While the individual server install guides provide specific instructions, it is useful to have an overall conceptual overview of what the configuration process involves.
After downloading and unpackaging the JIRA webapp, one is presented with a directory containing:
The build.xml file is an Ant file, which when invoked with the
build.(sh|bat) script, will construct a deployable webapp. build.xml does this by copying the contents of the
webapp/ directory, and overwriting it with the contents of
edit-webapp/. Thus, never edit files in the webapp/ directory! If a file needs editing, first copy it from
edit-webapp/path/to/file, and edit it there.
The biggest part of configuring JIRA is connecting it up to a database. In J2EE apps like JIRA, the server (Tomcat, Orion etc) is responsible for setting up a Database connection factory, and then makes this available to the webapp (JIRA) via a lookup API called JNDI. So all the hard work, setting up JDBC URLs, usernames and passwords, is done in the app server. All JIRA needs is the JNDI address where it can find the database connection, in the form of a java.sql.DataSource object.
Beyond just getting a database connection, JIRA also needs to know what type of database it is dealing with, so it can issue appropriate SQL commands.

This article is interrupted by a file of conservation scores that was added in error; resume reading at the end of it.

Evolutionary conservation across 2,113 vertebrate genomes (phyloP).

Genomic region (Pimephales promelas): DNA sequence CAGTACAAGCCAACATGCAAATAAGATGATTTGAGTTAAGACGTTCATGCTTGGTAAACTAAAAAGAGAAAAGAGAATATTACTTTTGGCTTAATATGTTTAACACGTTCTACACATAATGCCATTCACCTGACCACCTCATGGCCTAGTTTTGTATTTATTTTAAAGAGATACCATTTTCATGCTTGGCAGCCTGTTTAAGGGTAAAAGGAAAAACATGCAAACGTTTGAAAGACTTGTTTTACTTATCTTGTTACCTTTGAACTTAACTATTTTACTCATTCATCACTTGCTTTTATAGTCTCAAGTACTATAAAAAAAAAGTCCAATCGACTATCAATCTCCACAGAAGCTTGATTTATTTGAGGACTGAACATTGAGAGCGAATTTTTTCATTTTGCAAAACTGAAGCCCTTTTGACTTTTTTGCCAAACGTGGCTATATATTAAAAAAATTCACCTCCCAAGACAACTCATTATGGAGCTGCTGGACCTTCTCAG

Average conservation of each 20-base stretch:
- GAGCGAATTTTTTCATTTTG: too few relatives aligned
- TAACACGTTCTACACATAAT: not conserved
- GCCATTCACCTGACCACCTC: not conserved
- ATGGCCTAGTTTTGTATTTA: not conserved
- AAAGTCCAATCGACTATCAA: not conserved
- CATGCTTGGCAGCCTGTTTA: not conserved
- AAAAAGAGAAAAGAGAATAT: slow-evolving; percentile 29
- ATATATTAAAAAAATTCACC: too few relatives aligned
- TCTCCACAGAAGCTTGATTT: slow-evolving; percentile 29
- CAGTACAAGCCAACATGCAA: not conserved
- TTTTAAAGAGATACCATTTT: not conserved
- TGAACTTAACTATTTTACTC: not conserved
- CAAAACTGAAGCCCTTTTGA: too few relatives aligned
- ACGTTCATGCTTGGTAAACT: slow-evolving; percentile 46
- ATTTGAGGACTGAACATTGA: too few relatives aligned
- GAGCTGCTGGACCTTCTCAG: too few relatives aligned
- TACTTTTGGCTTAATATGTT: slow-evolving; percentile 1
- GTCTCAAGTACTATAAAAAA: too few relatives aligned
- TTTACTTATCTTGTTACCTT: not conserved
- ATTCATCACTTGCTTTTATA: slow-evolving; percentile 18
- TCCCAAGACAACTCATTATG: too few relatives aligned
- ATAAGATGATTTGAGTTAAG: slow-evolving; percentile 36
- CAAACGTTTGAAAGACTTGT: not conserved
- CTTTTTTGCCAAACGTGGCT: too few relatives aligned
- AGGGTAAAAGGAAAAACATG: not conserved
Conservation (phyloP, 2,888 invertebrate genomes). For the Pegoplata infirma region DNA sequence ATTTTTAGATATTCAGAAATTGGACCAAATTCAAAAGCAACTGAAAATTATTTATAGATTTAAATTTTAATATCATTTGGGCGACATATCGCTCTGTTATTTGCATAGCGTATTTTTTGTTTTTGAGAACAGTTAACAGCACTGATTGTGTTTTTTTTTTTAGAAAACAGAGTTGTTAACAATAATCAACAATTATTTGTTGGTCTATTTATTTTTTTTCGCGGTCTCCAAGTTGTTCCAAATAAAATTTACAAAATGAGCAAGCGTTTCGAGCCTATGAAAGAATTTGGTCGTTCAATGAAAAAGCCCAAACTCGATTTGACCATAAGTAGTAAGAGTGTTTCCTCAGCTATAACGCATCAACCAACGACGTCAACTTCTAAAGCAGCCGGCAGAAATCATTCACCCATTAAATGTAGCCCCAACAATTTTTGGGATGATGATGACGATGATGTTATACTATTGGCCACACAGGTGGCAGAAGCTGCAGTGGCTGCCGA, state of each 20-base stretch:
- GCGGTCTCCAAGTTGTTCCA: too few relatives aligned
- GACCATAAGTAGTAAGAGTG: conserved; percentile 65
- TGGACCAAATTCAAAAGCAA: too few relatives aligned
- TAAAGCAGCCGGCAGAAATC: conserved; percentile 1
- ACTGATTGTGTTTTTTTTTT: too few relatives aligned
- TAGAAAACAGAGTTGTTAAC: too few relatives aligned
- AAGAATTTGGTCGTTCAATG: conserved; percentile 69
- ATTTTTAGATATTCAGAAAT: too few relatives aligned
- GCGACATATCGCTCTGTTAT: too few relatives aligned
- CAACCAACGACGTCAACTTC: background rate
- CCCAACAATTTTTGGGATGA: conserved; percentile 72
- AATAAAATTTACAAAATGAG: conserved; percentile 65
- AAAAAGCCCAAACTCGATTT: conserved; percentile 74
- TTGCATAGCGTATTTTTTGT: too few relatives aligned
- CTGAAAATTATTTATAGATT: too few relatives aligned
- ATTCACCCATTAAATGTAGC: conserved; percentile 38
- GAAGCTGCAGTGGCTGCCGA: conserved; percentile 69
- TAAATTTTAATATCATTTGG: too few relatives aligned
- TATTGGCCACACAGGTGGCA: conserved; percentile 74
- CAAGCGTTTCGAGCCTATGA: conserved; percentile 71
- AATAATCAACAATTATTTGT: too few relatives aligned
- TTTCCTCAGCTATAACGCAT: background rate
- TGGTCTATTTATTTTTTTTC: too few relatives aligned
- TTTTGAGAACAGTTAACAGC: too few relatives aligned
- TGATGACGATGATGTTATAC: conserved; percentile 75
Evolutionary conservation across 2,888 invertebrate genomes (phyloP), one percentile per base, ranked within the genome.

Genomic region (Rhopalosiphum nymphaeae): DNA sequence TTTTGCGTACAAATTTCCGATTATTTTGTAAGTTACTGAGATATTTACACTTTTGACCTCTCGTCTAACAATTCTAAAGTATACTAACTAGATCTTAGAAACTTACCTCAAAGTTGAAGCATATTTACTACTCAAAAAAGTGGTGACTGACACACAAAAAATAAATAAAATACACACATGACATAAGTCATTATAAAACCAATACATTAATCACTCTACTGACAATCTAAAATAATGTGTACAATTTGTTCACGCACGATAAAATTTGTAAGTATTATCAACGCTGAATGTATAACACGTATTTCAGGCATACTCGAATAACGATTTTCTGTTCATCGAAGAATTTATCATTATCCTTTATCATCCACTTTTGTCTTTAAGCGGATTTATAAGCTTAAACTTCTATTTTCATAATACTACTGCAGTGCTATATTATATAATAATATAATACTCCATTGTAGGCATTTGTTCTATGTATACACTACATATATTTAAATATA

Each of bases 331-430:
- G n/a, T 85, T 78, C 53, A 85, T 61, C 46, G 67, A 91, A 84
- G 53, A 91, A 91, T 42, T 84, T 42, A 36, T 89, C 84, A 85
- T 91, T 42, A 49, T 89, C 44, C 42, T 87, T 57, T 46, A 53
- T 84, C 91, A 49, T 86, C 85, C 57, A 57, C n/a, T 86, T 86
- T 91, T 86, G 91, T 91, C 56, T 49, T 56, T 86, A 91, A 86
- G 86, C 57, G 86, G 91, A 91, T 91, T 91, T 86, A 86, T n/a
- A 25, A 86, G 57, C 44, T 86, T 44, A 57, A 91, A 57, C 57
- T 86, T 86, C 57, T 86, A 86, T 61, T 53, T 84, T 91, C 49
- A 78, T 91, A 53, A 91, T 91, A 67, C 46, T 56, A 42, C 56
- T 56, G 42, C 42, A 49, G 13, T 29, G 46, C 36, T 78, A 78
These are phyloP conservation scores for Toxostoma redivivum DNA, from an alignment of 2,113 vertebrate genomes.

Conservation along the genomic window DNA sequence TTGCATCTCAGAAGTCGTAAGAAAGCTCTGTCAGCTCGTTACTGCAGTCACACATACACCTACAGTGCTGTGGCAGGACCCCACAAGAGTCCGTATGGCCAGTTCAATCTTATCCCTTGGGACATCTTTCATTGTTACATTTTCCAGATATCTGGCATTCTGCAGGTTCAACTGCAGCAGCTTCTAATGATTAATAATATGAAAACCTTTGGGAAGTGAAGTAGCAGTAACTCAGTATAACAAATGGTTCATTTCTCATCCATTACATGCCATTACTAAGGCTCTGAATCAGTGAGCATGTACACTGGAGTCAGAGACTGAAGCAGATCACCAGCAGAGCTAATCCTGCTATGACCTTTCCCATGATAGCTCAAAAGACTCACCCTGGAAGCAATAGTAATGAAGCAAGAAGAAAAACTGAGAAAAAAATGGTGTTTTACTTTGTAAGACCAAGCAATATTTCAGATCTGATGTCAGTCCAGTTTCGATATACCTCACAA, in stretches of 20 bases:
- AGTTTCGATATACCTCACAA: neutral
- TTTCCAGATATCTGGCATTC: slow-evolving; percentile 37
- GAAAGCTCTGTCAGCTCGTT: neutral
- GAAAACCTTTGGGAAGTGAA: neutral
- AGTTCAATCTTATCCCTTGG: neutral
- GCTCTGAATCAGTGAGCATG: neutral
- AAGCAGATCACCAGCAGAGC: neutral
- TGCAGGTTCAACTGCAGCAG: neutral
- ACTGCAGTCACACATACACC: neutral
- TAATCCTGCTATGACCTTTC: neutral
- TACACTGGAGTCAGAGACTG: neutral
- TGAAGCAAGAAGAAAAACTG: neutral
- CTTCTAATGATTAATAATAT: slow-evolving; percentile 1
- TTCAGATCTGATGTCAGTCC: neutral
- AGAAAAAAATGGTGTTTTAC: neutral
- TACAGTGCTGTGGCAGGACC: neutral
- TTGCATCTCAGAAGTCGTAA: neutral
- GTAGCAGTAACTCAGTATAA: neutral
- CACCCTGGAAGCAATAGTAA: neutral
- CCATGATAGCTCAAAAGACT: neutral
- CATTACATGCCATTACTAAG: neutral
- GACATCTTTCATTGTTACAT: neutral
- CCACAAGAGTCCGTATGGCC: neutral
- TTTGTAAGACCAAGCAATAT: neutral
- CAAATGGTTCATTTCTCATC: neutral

Transaction Manager configuration
J2EE apps also rely on a Transaction Manager to coordinate updates across multiple databases. While JIRA does not currently use this facility, JIRA's underlying library (OfBiz) still requires a transaction manager object. As with database connections, this is provided by the application server, as a javax.transaction.UserTransaction object looked up via JNDI.
User management configuration
JIRA stores all user profiles in a database table. Occasionally, integration with external user management systems like LDAP is required. This requires some configuration of
osuser.xml. See The LDAP Integration guide for more information.
So to recap, JIRA needs to know at least three things:
- The JNDI address of its database connection (a java.sql.DataSource object).
- What type of database it is dealing with.
- The JNDI address of a Transaction Manager (a javax.transaction.UserTransaction object).
This is all done in the
entityengine.xml file, as described in the database configuration guide. You'll find a copy of
edit-webapp/WEB-INF/classes, ready to be edited.
There are a few app servers which, for various reasons, we have been unable to use the normal JNDI lookup procedure to obtain a datasource/transaction manager. See the individual app server guides for more details on how these are configured - it generally means that more configuration details end up in